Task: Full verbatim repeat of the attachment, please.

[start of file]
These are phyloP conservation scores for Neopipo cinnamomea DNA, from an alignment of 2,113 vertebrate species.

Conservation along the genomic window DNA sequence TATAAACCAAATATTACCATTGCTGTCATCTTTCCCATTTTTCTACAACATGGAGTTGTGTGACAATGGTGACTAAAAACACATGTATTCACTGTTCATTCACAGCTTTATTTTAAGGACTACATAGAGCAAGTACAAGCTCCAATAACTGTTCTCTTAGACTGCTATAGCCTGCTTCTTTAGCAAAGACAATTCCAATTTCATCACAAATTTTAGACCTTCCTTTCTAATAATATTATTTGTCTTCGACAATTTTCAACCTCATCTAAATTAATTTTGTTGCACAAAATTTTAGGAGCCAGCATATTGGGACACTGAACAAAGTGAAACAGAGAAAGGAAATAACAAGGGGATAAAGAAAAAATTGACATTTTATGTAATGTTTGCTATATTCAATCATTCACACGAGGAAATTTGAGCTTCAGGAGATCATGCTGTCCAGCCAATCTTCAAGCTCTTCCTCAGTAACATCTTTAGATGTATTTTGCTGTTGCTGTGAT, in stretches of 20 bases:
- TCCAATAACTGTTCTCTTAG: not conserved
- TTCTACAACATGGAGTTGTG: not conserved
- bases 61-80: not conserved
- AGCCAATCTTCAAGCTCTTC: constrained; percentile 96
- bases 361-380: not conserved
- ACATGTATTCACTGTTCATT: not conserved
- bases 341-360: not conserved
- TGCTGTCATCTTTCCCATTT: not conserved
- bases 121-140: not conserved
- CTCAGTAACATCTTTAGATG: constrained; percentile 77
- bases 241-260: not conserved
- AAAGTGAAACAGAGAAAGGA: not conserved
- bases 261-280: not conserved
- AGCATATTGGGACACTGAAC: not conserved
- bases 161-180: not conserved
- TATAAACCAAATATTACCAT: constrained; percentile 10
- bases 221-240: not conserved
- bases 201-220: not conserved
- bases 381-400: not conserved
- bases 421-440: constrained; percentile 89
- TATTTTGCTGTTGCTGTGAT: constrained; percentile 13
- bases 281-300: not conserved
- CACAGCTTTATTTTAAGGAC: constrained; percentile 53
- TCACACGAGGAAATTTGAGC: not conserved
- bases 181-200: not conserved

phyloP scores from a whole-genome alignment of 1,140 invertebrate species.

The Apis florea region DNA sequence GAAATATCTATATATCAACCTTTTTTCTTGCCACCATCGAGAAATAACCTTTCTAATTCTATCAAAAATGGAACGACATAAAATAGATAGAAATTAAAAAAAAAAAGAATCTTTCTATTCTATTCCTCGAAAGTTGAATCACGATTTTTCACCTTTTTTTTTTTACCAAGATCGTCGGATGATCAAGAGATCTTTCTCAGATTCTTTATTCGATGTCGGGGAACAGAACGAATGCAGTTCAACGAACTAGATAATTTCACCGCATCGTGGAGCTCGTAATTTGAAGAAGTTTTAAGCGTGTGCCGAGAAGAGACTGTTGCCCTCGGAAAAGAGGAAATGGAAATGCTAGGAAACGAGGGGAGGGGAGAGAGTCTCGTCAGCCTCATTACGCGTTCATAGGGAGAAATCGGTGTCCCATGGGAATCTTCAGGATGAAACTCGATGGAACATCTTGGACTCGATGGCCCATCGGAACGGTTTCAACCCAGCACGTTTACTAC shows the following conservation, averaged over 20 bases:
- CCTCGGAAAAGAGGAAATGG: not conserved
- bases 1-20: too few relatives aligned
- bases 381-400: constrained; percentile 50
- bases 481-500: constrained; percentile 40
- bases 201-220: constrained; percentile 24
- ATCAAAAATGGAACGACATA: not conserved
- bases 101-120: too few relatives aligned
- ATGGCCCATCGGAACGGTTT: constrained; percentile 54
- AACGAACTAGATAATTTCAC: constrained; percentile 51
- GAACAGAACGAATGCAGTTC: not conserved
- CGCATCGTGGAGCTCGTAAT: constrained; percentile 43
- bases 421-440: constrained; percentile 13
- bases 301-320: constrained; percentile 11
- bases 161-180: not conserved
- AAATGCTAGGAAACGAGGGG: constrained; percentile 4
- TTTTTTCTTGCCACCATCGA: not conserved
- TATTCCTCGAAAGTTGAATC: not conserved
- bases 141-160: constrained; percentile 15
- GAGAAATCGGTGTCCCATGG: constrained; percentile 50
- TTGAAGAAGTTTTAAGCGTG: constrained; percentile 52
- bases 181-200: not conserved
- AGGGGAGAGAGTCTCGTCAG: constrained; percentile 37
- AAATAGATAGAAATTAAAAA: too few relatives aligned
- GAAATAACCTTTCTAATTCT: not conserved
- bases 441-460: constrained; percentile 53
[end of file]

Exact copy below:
These are phyloP conservation scores for Neopipo cinnamomea DNA, from an alignment of 2,113 vertebrate species.

Conservation along the genomic window DNA sequence TATAAACCAAATATTACCATTGCTGTCATCTTTCCCATTTTTCTACAACATGGAGTTGTGTGACAATGGTGACTAAAAACACATGTATTCACTGTTCATTCACAGCTTTATTTTAAGGACTACATAGAGCAAGTACAAGCTCCAATAACTGTTCTCTTAGACTGCTATAGCCTGCTTCTTTAGCAAAGACAATTCCAATTTCATCACAAATTTTAGACCTTCCTTTCTAATAATATTATTTGTCTTCGACAATTTTCAACCTCATCTAAATTAATTTTGTTGCACAAAATTTTAGGAGCCAGCATATTGGGACACTGAACAAAGTGAAACAGAGAAAGGAAATAACAAGGGGATAAAGAAAAAATTGACATTTTATGTAATGTTTGCTATATTCAATCATTCACACGAGGAAATTTGAGCTTCAGGAGATCATGCTGTCCAGCCAATCTTCAAGCTCTTCCTCAGTAACATCTTTAGATGTATTTTGCTGTTGCTGTGAT, in stretches of 20 bases:
- TCCAATAACTGTTCTCTTAG: not conserved
- TTCTACAACATGGAGTTGTG: not conserved
- bases 61-80: not conserved
- AGCCAATCTTCAAGCTCTTC: constrained; percentile 96
- bases 361-380: not conserved
- ACATGTATTCACTGTTCATT: not conserved
- bases 341-360: not conserved
- TGCTGTCATCTTTCCCATTT: not conserved
- bases 121-140: not conserved
- CTCAGTAACATCTTTAGATG: constrained; percentile 77
- bases 241-260: not conserved
- AAAGTGAAACAGAGAAAGGA: not conserved
- bases 261-280: not conserved
- AGCATATTGGGACACTGAAC: not conserved
- bases 161-180: not conserved
- TATAAACCAAATATTACCAT: constrained; percentile 10
- bases 221-240: not conserved
- bases 201-220: not conserved
- bases 381-400: not conserved
- bases 421-440: constrained; percentile 89
- TATTTTGCTGTTGCTGTGAT: constrained; percentile 13
- bases 281-300: not conserved
- CACAGCTTTATTTTAAGGAC: constrained; percentile 53
- TCACACGAGGAAATTTGAGC: not conserved
- bases 181-200: not conserved

phyloP scores from a whole-genome alignment of 1,140 invertebrate species.

The Apis florea region DNA sequence GAAATATCTATATATCAACCTTTTTTCTTGCCACCATCGAGAAATAACCTTTCTAATTCTATCAAAAATGGAACGACATAAAATAGATAGAAATTAAAAAAAAAAAGAATCTTTCTATTCTATTCCTCGAAAGTTGAATCACGATTTTTCACCTTTTTTTTTTTACCAAGATCGTCGGATGATCAAGAGATCTTTCTCAGATTCTTTATTCGATGTCGGGGAACAGAACGAATGCAGTTCAACGAACTAGATAATTTCACCGCATCGTGGAGCTCGTAATTTGAAGAAGTTTTAAGCGTGTGCCGAGAAGAGACTGTTGCCCTCGGAAAAGAGGAAATGGAAATGCTAGGAAACGAGGGGAGGGGAGAGAGTCTCGTCAGCCTCATTACGCGTTCATAGGGAGAAATCGGTGTCCCATGGGAATCTTCAGGATGAAACTCGATGGAACATCTTGGACTCGATGGCCCATCGGAACGGTTTCAACCCAGCACGTTTACTAC shows the following conservation, averaged over 20 bases:
- CCTCGGAAAAGAGGAAATGG: not conserved
- bases 1-20: too few relatives aligned
- bases 381-400: constrained; percentile 50
- bases 481-500: constrained; percentile 40
- bases 201-220: constrained; percentile 24
- ATCAAAAATGGAACGACATA: not conserved
- bases 101-120: too few relatives aligned
- ATGGCCCATCGGAACGGTTT: constrained; percentile 54
- AACGAACTAGATAATTTCAC: constrained; percentile 51
- GAACAGAACGAATGCAGTTC: not conserved
- CGCATCGTGGAGCTCGTAAT: constrained; percentile 43
- bases 421-440: constrained; percentile 13
- bases 301-320: constrained; percentile 11
- bases 161-180: not conserved
- AAATGCTAGGAAACGAGGGG: constrained; percentile 4
- TTTTTTCTTGCCACCATCGA: not conserved
- TATTCCTCGAAAGTTGAATC: not conserved
- bases 141-160: constrained; percentile 15
- GAGAAATCGGTGTCCCATGG: constrained; percentile 50
- TTGAAGAAGTTTTAAGCGTG: constrained; percentile 52
- bases 181-200: not conserved
- AGGGGAGAGAGTCTCGTCAG: constrained; percentile 37
- AAATAGATAGAAATTAAAAA: too few relatives aligned
- GAAATAACCTTTCTAATTCT: not conserved
- bases 441-460: constrained; percentile 53